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From Farm to Shelf

A sweet potato story

Story by FTF PI February 14th, 2018

In Malawi, Universal Industries, a leading snack and beverage company, is developing a line of orange-fleshed sweet potato (OFSP)-based snacks. With funding from Feed the Future Partnering for Innovation, Universal is developing a supply chain of smallholder farmers that are trained in OFSP production and providing them access to OFSP vines through the International Potato Center (CIP). By investing in Universal’s new product line development, Partnering for Innovation is helping build sustainable access to vitamin A-rich OFSP for both rural and urban consumers in Malawi and generating a new source of income for farmers.

Part One: the farm


In Malawi, food grown on the country’s many small farms often doesn’t go further than the household, or perhaps the local market. People grow the same crops they’ve grown for generations, feeding their families and maybe earning a little extra when they have a surplus. Without access to formal markets and integration into profitable value chains, most farmers aren’t able to reach their income and food security potential.

But opportunities to make farming more profitable do exist, especially as companies like Universal Industries increasingly see the benefits of working with smallholder farmers. Smallholder farmers make up the majority of the country’s food producers, making them an important potential source of raw products for processors like Universal. When developing its new OFSP product line, Universal worked with CIP to identify farmer groups that might be willing to use some of their land for OFSP production.


The farmers CIP identified saw the profit they could make from growing OFSP with Universal providing a market for what they produced. After agreeing to become OFSP suppliers for Universal, the farmers were provided with OFSP vines and training on good agricultural practices, leadership, and finance. The farmers started growing two varieties of OFSP that were initially identified as being good for processing because of their color and moisture content.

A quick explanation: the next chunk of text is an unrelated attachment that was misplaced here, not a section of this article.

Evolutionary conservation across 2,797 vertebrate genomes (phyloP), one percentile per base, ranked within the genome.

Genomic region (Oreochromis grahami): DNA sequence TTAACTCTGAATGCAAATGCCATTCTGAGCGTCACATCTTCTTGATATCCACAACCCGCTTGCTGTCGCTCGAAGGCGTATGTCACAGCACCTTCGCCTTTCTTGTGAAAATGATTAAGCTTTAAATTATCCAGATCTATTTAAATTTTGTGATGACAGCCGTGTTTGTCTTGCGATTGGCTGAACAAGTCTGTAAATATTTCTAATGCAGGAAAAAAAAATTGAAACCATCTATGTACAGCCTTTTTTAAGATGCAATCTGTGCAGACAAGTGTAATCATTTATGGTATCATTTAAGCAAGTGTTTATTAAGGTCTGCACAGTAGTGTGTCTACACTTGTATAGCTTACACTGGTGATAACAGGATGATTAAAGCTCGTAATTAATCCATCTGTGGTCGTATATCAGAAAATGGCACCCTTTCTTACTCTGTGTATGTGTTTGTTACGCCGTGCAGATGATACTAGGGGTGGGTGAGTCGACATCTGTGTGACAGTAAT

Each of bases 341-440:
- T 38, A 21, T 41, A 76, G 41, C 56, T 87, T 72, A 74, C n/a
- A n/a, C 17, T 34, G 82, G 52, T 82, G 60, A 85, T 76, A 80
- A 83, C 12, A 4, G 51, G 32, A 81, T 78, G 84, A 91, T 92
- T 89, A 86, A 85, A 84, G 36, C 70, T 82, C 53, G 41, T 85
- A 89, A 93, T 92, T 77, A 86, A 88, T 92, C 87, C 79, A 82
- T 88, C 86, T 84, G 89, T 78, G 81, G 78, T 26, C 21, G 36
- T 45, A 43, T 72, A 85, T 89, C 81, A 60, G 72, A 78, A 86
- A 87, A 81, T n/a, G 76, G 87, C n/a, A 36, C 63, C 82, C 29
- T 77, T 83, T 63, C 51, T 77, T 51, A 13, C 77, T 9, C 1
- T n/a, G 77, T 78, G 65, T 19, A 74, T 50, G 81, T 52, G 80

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The farmers sold some of their potatoes to Universal, which brought the potatoes to its processing facility in Blantyre, and some to local traders, providing the farmers with income for school fees, additional food, and other necessities. They also kept some of the potatoes for household use, increasing vitamin A consumption for stronger immune systems and improved eye health, and which is vastly under-consumed in Malawi. Through September 2017, 8,600 smallholder farmers had been trained and had accessed improved OFSP vines or sold OFSP to Universal.

part two: the company


Universal Industries is one of Malawi’s oldest and most recognizable food and beverage companies. Go into any shop in the country and you’ll see its snack products; ask any consumer and they’ll tell you what their favorite Universal cookie is. With funding from Partnering for Innovation, Universal developed a new product line that’s based on nutritious, delicious OFSP.

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Developing a line of products based on a new ingredient takes time, investment, and commitment. There are many varieties of OFSP, and although there has been extensive research conducted on them, mainly by CIP, little research had been done on which varieties are best suited for processing. Because of Universal’s OFSP product line development, CIP and Universal began focusing on identifying and promoting varieties that Universal and other companies could use in their products.

Universal also needed investment to market test and launch its new OFSP product line. With Partnering for Innovation’s $1 million investment, and a matching investment from Universal of $1.2 million, Universal developed several new OFSP-based products for retailers around the country. Like any new innovation in food, Universal’s OFSP products require multiple rounds of taste testing and adjusting to make them tasty and appealing to consumers.

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Shop at a supermarket in Blantyre, though, and you can’t help but notice the bright orange packages of Universal’s OFSP potato chips and cookies. Universal is also supplying OFSP puree and flour to bakeries, which have found that their new OFSP-based bread is enormously popular with consumers and reduces costs by replacing expensive imported wheat flour.

part three: The store


Universal’s OFSP crisps and cookies are currently available in supermarkets and shops, and the company has held promotions to make consumers aware of the new products. The snack foods market in Malawi is exploding, and consumers are eagerly purchasing the newly available, locally produced products. Tapping into this demand, Universal has sold more than $20,000 worth of OFSP products to date. With its unique, brightly-colored OFSP snacks, Universal is taking advantage of consumer demand to increase both its profits and vitamin A consumption across the country.

Footnote: Feed the Future Partnering for Innovation a U.S. Agency for International Development (USAID) program that helps the private sector scale and market agricultural innovations for smallholder farmers